The behaviour of the media is set to again come under the microscope following a radio prank by announcers of Sydney Radio station 2DayFM who, while impersonating the Queen and Prince Charles in a call to the hospital hosting the Duchess of Cambridge, convinced the hospital’s switchboard to forward the call to a nurse who unwittingly offered details of the Duchess’ morning sickness condition to the caller. It has been suspected that the subsequent public outrage may have contributed to the suicide of the call receiver nurse Jacintha Saldanha. As reported in the Sydney Morning Herald, in an attempt to gain information on the admission of the Duchess of Cambridge to the King Edward VII’s Hospital in London, 2Day FM hosts Mel Craig and Michael Christian called the hospital pretending to be the Queen and Prince Charles. They later claimed that their poor English accents were supposed to have been the main thrust of the prank.  Ms Saldintha put the call through to another nurse, who subsequently revealed the details of the Duchess’ illness. In response to the hoax being replayed internationally, the hospital CEO expressed his “embarrassment” at the breach of telephone and security protocol, while it made headlines around the world and with the UK press denouncing the act entirely.

As website news.com reported, Ms Saldintha was found dead at the nurse’s headquarters two days following the release of the call. Police have launched an inquest into the suicide note she left and whether she was disciplined by the hospital following the call. Despite the fact that the station’s owner, Southern Cross Austereo’s boss stated that the DJs had not “broken any laws” nor intended any malice, this tragic situation has brought into question the far-reaching repercussions of hoax phone calls and what unforeseeable consequences might result. The hospital denies the station’s claim that repeated attempts had been made to inform them of the airing of the call.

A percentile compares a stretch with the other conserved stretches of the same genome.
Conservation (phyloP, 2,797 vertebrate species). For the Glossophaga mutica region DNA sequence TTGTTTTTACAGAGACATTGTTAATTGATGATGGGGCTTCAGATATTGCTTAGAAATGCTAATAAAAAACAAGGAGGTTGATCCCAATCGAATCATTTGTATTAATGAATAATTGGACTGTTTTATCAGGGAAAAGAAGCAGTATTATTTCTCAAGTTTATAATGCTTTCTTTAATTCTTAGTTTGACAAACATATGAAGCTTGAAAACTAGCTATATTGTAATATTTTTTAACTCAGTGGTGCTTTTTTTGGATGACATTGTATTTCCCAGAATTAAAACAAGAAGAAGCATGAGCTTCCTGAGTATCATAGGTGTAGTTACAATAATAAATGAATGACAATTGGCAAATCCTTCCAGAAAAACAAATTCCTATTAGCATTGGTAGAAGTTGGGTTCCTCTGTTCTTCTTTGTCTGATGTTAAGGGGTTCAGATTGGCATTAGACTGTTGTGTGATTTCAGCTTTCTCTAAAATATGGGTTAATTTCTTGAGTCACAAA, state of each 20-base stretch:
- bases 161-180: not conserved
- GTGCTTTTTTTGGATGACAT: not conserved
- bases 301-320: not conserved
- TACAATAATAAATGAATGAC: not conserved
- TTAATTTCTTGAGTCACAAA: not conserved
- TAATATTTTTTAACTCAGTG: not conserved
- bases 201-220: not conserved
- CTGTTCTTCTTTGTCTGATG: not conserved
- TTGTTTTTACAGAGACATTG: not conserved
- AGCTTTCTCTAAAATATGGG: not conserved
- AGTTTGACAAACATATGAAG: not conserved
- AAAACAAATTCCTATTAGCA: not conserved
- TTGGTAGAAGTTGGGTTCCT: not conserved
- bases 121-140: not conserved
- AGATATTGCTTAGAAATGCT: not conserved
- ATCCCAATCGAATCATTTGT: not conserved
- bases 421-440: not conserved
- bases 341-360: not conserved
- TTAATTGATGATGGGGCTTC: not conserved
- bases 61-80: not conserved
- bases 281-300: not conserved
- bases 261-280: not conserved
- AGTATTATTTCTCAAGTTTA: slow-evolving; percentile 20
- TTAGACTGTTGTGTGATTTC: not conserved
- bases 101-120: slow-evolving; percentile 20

While it is unclear as to whether any breaches have occurred from this current incident, 2DayFM has not in the past been without attention from the industry regulator, Australian Communication and Media Authority’s (ACMA) for breaches of the Commercial Radio’s Code of Practice.  The Examiner reported that in May this year, the ACMA found that 2DayFM had breached the ''decency provision'' of the broadcasting Code when breakfast presenter Kyle Sandilands called a female journalist a ''fat slag'' and a ''piece of shit'' on air.  The policy of adopting controversial entertainment content clearly comes with a reputational risk for the station and its owners.